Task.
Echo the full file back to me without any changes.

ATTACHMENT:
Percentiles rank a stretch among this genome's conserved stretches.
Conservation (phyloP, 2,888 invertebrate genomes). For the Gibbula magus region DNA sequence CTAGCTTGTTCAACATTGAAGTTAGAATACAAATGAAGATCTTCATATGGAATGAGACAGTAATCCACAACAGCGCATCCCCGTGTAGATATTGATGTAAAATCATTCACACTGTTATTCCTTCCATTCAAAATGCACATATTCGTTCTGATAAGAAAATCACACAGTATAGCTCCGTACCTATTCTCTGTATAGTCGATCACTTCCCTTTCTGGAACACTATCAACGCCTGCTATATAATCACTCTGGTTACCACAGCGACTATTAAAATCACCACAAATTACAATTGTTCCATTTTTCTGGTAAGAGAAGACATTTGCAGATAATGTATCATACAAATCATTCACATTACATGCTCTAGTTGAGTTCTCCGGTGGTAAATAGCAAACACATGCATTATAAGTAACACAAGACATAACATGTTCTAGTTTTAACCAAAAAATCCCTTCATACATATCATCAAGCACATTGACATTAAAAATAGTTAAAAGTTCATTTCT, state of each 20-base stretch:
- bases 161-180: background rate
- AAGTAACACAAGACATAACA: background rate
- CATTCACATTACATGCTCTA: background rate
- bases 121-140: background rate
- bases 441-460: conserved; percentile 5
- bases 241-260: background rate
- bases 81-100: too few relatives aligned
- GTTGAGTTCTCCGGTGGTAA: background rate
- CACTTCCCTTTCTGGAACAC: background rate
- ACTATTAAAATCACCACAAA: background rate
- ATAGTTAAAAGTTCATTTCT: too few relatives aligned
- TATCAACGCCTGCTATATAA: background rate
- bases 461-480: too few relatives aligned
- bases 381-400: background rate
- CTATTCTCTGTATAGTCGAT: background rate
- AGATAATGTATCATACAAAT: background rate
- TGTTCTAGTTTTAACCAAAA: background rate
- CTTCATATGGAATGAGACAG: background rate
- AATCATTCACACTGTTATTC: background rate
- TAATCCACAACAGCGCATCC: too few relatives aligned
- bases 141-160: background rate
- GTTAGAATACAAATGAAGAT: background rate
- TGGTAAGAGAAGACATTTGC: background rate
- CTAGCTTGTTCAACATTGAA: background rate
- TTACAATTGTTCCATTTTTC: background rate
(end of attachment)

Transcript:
Percentiles rank a stretch among this genome's conserved stretches.
Conservation (phyloP, 2,888 invertebrate genomes). For the Gibbula magus region DNA sequence CTAGCTTGTTCAACATTGAAGTTAGAATACAAATGAAGATCTTCATATGGAATGAGACAGTAATCCACAACAGCGCATCCCCGTGTAGATATTGATGTAAAATCATTCACACTGTTATTCCTTCCATTCAAAATGCACATATTCGTTCTGATAAGAAAATCACACAGTATAGCTCCGTACCTATTCTCTGTATAGTCGATCACTTCCCTTTCTGGAACACTATCAACGCCTGCTATATAATCACTCTGGTTACCACAGCGACTATTAAAATCACCACAAATTACAATTGTTCCATTTTTCTGGTAAGAGAAGACATTTGCAGATAATGTATCATACAAATCATTCACATTACATGCTCTAGTTGAGTTCTCCGGTGGTAAATAGCAAACACATGCATTATAAGTAACACAAGACATAACATGTTCTAGTTTTAACCAAAAAATCCCTTCATACATATCATCAAGCACATTGACATTAAAAATAGTTAAAAGTTCATTTCT, state of each 20-base stretch:
- bases 161-180: background rate
- AAGTAACACAAGACATAACA: background rate
- CATTCACATTACATGCTCTA: background rate
- bases 121-140: background rate
- bases 441-460: conserved; percentile 5
- bases 241-260: background rate
- bases 81-100: too few relatives aligned
- GTTGAGTTCTCCGGTGGTAA: background rate
- CACTTCCCTTTCTGGAACAC: background rate
- ACTATTAAAATCACCACAAA: background rate
- ATAGTTAAAAGTTCATTTCT: too few relatives aligned
- TATCAACGCCTGCTATATAA: background rate
- bases 461-480: too few relatives aligned
- bases 381-400: background rate
- CTATTCTCTGTATAGTCGAT: background rate
- AGATAATGTATCATACAAAT: background rate
- TGTTCTAGTTTTAACCAAAA: background rate
- CTTCATATGGAATGAGACAG: background rate
- AATCATTCACACTGTTATTC: background rate
- TAATCCACAACAGCGCATCC: too few relatives aligned
- bases 141-160: background rate
- GTTAGAATACAAATGAAGAT: background rate
- TGGTAAGAGAAGACATTTGC: background rate
- CTAGCTTGTTCAACATTGAA: background rate
- TTACAATTGTTCCATTTTTC: background rate